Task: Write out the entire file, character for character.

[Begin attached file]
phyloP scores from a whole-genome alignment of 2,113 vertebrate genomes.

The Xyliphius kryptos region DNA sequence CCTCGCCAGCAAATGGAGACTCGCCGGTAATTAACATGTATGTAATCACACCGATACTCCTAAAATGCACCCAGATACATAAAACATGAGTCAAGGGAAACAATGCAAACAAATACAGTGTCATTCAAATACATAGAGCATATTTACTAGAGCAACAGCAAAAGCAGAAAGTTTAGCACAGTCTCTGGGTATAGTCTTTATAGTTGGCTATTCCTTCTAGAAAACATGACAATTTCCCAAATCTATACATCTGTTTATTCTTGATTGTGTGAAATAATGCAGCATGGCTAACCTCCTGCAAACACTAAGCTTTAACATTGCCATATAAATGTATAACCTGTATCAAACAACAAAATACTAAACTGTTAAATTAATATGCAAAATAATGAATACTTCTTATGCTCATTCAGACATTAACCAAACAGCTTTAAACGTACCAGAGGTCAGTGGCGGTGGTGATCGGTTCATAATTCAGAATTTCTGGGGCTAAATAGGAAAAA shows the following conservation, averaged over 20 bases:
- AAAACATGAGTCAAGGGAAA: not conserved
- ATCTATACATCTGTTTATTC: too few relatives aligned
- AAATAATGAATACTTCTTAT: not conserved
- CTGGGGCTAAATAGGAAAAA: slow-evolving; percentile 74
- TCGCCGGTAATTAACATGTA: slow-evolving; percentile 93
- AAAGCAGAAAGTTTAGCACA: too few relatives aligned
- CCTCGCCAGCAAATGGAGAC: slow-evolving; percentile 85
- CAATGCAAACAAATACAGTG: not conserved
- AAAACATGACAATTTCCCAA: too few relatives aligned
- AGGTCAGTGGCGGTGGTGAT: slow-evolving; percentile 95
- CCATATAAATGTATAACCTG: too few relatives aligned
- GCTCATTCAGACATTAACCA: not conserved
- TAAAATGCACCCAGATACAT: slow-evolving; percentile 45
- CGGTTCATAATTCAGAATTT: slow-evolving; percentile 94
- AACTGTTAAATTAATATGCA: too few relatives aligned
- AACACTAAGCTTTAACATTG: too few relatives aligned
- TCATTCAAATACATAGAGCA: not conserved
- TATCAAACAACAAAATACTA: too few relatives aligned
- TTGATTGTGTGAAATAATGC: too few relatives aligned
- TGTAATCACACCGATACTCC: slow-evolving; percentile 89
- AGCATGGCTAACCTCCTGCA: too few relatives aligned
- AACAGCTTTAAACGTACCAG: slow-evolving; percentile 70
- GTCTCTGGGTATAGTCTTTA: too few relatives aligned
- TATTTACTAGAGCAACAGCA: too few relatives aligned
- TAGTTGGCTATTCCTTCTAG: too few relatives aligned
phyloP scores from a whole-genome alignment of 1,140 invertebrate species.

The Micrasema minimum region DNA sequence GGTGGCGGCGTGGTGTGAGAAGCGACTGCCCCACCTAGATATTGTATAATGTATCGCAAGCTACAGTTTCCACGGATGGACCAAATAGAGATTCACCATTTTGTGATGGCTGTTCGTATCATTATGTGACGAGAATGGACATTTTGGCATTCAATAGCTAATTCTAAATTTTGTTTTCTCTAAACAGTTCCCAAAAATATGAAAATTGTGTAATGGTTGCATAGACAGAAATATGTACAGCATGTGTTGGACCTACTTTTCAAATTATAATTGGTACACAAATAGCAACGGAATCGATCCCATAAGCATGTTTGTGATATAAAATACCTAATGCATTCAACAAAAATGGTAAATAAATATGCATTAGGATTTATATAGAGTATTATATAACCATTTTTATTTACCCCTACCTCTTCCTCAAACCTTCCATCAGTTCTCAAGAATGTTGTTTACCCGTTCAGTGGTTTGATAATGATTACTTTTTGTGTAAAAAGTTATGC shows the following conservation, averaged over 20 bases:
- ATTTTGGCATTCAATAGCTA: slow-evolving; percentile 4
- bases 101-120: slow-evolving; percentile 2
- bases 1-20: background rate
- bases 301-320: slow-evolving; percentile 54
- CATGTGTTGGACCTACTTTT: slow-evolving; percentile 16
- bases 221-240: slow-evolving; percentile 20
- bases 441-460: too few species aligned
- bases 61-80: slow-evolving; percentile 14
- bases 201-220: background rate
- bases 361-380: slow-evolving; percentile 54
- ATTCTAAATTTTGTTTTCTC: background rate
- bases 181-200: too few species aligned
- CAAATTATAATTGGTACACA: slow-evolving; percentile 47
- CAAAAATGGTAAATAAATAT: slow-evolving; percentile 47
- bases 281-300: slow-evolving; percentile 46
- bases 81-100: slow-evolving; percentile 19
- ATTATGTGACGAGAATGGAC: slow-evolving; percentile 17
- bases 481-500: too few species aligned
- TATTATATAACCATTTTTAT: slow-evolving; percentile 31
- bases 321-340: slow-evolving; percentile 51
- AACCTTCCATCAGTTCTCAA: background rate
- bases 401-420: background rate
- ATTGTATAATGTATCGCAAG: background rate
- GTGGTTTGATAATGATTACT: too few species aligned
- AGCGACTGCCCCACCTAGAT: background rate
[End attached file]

phyloP scores from a whole-genome alignment of 2,113 vertebrate genomes.

The Xyliphius kryptos region DNA sequence CCTCGCCAGCAAATGGAGACTCGCCGGTAATTAACATGTATGTAATCACACCGATACTCCTAAAATGCACCCAGATACATAAAACATGAGTCAAGGGAAACAATGCAAACAAATACAGTGTCATTCAAATACATAGAGCATATTTACTAGAGCAACAGCAAAAGCAGAAAGTTTAGCACAGTCTCTGGGTATAGTCTTTATAGTTGGCTATTCCTTCTAGAAAACATGACAATTTCCCAAATCTATACATCTGTTTATTCTTGATTGTGTGAAATAATGCAGCATGGCTAACCTCCTGCAAACACTAAGCTTTAACATTGCCATATAAATGTATAACCTGTATCAAACAACAAAATACTAAACTGTTAAATTAATATGCAAAATAATGAATACTTCTTATGCTCATTCAGACATTAACCAAACAGCTTTAAACGTACCAGAGGTCAGTGGCGGTGGTGATCGGTTCATAATTCAGAATTTCTGGGGCTAAATAGGAAAAA shows the following conservation, averaged over 20 bases:
- AAAACATGAGTCAAGGGAAA: not conserved
- ATCTATACATCTGTTTATTC: too few relatives aligned
- AAATAATGAATACTTCTTAT: not conserved
- CTGGGGCTAAATAGGAAAAA: slow-evolving; percentile 74
- TCGCCGGTAATTAACATGTA: slow-evolving; percentile 93
- AAAGCAGAAAGTTTAGCACA: too few relatives aligned
- CCTCGCCAGCAAATGGAGAC: slow-evolving; percentile 85
- CAATGCAAACAAATACAGTG: not conserved
- AAAACATGACAATTTCCCAA: too few relatives aligned
- AGGTCAGTGGCGGTGGTGAT: slow-evolving; percentile 95
- CCATATAAATGTATAACCTG: too few relatives aligned
- GCTCATTCAGACATTAACCA: not conserved
- TAAAATGCACCCAGATACAT: slow-evolving; percentile 45
- CGGTTCATAATTCAGAATTT: slow-evolving; percentile 94
- AACTGTTAAATTAATATGCA: too few relatives aligned
- AACACTAAGCTTTAACATTG: too few relatives aligned
- TCATTCAAATACATAGAGCA: not conserved
- TATCAAACAACAAAATACTA: too few relatives aligned
- TTGATTGTGTGAAATAATGC: too few relatives aligned
- TGTAATCACACCGATACTCC: slow-evolving; percentile 89
- AGCATGGCTAACCTCCTGCA: too few relatives aligned
- AACAGCTTTAAACGTACCAG: slow-evolving; percentile 70
- GTCTCTGGGTATAGTCTTTA: too few relatives aligned
- TATTTACTAGAGCAACAGCA: too few relatives aligned
- TAGTTGGCTATTCCTTCTAG: too few relatives aligned
phyloP scores from a whole-genome alignment of 1,140 invertebrate species.

The Micrasema minimum region DNA sequence GGTGGCGGCGTGGTGTGAGAAGCGACTGCCCCACCTAGATATTGTATAATGTATCGCAAGCTACAGTTTCCACGGATGGACCAAATAGAGATTCACCATTTTGTGATGGCTGTTCGTATCATTATGTGACGAGAATGGACATTTTGGCATTCAATAGCTAATTCTAAATTTTGTTTTCTCTAAACAGTTCCCAAAAATATGAAAATTGTGTAATGGTTGCATAGACAGAAATATGTACAGCATGTGTTGGACCTACTTTTCAAATTATAATTGGTACACAAATAGCAACGGAATCGATCCCATAAGCATGTTTGTGATATAAAATACCTAATGCATTCAACAAAAATGGTAAATAAATATGCATTAGGATTTATATAGAGTATTATATAACCATTTTTATTTACCCCTACCTCTTCCTCAAACCTTCCATCAGTTCTCAAGAATGTTGTTTACCCGTTCAGTGGTTTGATAATGATTACTTTTTGTGTAAAAAGTTATGC shows the following conservation, averaged over 20 bases:
- ATTTTGGCATTCAATAGCTA: slow-evolving; percentile 4
- bases 101-120: slow-evolving; percentile 2
- bases 1-20: background rate
- bases 301-320: slow-evolving; percentile 54
- CATGTGTTGGACCTACTTTT: slow-evolving; percentile 16
- bases 221-240: slow-evolving; percentile 20
- bases 441-460: too few species aligned
- bases 61-80: slow-evolving; percentile 14
- bases 201-220: background rate
- bases 361-380: slow-evolving; percentile 54
- ATTCTAAATTTTGTTTTCTC: background rate
- bases 181-200: too few species aligned
- CAAATTATAATTGGTACACA: slow-evolving; percentile 47
- CAAAAATGGTAAATAAATAT: slow-evolving; percentile 47
- bases 281-300: slow-evolving; percentile 46
- bases 81-100: slow-evolving; percentile 19
- ATTATGTGACGAGAATGGAC: slow-evolving; percentile 17
- bases 481-500: too few species aligned
- TATTATATAACCATTTTTAT: slow-evolving; percentile 31
- bases 321-340: slow-evolving; percentile 51
- AACCTTCCATCAGTTCTCAA: background rate
- bases 401-420: background rate
- ATTGTATAATGTATCGCAAG: background rate
- GTGGTTTGATAATGATTACT: too few species aligned
- AGCGACTGCCCCACCTAGAT: background rate